BURKE: And in the same way, I remember a few weeks ago we had the Assistant Treasurer arguing housing prices would go up, Malcolm Turnbull arguing housing prices would go down. The housing market has a series of upward and downward pressures in it and they have no economists who’ve been out there backing in this fear campaign they’ve wanted to run.
Effectively, it’s again Malcolm Turnbull adopting the policy agenda Tony Abbott told him to adopt. This is where all of these issues tend to end up; with Tony Abbott winning their internal policy debates. Malcolm Turnbull, if he wants to run a fear campaign, he needs to know this: he’s running it on the opposite arguments to what Scott Morrison was arguing only a few months ago. He’s arguing the second, third and tenth homebuyer should get more Government assistance than the first homebuyer. He’s arguing by protecting the tax concession, that’s justification for cutting the local school and slashing Medicare. If that’s the election campaign he wants, we’re in that argument.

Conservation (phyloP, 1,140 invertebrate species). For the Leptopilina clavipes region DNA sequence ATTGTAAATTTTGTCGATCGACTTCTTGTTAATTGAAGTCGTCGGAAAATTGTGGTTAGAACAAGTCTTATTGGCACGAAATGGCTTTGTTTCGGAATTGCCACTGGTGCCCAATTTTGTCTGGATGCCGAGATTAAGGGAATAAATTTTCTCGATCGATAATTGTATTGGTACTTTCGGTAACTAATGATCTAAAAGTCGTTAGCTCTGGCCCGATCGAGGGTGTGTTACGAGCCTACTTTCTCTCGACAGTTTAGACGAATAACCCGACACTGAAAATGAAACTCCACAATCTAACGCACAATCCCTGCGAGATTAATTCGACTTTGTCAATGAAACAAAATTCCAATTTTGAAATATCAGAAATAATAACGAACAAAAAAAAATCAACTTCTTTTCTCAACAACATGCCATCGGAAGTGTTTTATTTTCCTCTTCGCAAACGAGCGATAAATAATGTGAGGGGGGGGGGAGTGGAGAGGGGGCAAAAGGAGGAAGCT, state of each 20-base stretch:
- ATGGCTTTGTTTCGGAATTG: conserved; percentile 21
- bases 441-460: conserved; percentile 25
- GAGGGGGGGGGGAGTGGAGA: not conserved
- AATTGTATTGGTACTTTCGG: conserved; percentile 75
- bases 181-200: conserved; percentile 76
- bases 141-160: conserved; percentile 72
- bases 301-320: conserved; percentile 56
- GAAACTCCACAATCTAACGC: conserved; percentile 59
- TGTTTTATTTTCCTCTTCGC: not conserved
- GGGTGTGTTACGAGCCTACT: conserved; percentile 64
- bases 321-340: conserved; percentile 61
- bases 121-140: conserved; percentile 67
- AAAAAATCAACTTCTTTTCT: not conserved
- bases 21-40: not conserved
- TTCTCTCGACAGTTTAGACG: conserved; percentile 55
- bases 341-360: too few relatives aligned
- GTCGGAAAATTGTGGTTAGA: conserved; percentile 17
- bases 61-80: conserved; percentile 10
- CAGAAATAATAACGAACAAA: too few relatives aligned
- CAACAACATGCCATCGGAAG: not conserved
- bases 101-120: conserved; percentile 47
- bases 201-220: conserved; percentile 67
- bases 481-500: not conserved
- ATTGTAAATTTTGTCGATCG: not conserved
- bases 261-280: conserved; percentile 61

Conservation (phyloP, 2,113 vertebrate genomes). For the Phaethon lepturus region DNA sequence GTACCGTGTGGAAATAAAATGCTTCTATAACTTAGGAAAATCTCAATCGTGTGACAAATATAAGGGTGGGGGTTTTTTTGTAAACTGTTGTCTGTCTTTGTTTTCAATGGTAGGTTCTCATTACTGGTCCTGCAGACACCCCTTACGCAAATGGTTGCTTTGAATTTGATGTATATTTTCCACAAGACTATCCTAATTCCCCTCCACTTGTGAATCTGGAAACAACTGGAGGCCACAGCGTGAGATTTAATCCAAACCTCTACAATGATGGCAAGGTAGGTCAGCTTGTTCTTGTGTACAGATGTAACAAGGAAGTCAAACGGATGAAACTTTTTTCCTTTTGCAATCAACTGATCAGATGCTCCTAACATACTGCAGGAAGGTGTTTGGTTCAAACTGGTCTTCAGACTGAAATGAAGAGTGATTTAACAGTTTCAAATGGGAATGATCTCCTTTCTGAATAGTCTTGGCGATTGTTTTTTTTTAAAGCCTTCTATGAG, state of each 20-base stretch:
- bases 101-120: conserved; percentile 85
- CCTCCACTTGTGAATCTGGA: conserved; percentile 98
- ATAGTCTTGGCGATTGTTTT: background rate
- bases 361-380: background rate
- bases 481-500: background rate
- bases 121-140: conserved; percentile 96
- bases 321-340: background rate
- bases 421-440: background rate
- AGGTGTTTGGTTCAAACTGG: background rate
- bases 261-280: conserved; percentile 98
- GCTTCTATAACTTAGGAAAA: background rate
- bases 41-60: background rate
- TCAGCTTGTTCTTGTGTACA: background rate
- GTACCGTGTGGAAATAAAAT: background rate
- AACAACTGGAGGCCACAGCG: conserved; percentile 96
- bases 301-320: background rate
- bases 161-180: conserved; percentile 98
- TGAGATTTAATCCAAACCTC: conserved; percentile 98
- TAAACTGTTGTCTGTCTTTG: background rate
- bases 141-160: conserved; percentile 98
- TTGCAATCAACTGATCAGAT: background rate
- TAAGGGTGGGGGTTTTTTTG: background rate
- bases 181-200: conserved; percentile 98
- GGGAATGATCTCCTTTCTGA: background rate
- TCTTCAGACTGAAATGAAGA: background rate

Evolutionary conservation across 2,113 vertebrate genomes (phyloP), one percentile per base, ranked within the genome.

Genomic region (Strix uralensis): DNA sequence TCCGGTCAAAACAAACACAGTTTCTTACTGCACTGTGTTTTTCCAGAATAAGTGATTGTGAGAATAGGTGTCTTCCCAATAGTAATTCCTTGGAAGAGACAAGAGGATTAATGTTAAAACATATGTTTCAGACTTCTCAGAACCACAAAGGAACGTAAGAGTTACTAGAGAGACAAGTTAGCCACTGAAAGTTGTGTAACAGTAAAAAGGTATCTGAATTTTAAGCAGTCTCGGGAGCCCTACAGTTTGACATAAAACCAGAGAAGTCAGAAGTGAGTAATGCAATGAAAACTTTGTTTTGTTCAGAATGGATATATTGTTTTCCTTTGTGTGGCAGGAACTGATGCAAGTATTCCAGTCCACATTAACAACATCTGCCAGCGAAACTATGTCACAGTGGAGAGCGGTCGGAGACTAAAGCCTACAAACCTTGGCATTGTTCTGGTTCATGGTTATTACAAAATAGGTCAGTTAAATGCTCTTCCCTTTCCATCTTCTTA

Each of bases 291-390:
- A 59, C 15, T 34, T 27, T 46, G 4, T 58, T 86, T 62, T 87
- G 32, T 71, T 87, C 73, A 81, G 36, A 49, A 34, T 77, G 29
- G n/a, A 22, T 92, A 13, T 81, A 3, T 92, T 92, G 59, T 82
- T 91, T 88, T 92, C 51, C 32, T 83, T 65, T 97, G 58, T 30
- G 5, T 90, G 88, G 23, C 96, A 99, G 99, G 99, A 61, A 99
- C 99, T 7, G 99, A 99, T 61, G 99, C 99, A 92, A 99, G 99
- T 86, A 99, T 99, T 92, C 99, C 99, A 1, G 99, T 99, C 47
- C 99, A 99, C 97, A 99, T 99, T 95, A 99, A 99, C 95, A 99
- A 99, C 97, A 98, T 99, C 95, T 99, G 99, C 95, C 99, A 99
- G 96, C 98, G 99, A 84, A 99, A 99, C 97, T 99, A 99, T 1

CASSIDY: Well, they will go on about the spending issue, and there’s a longer term issue as well the Opposition will need to deal with and that’s spending around the NDIS. In the longer term they say it’s not adequately funded.
BURKE: Which is extraordinary. There was bipartisan support when the National Disability Insurance Scheme was announced and we put down all of the different…
CASSIDY: Provided you funded it adequately.
BURKE: We did. It was all released and all provided formally by the Department. The graphs are out there where we show exactly how it would be funded over the full ten years. What the Government has done, is the spending cuts we proposed to pay for the National Disability Insurance Scheme they’ve gone through, they’ve legislated some of them themselves and they’ve just pocketed that money and said ‘oh no, that doesn’t count towards the National Disability Insurance Scheme anymore, only the Medicare Levy does.’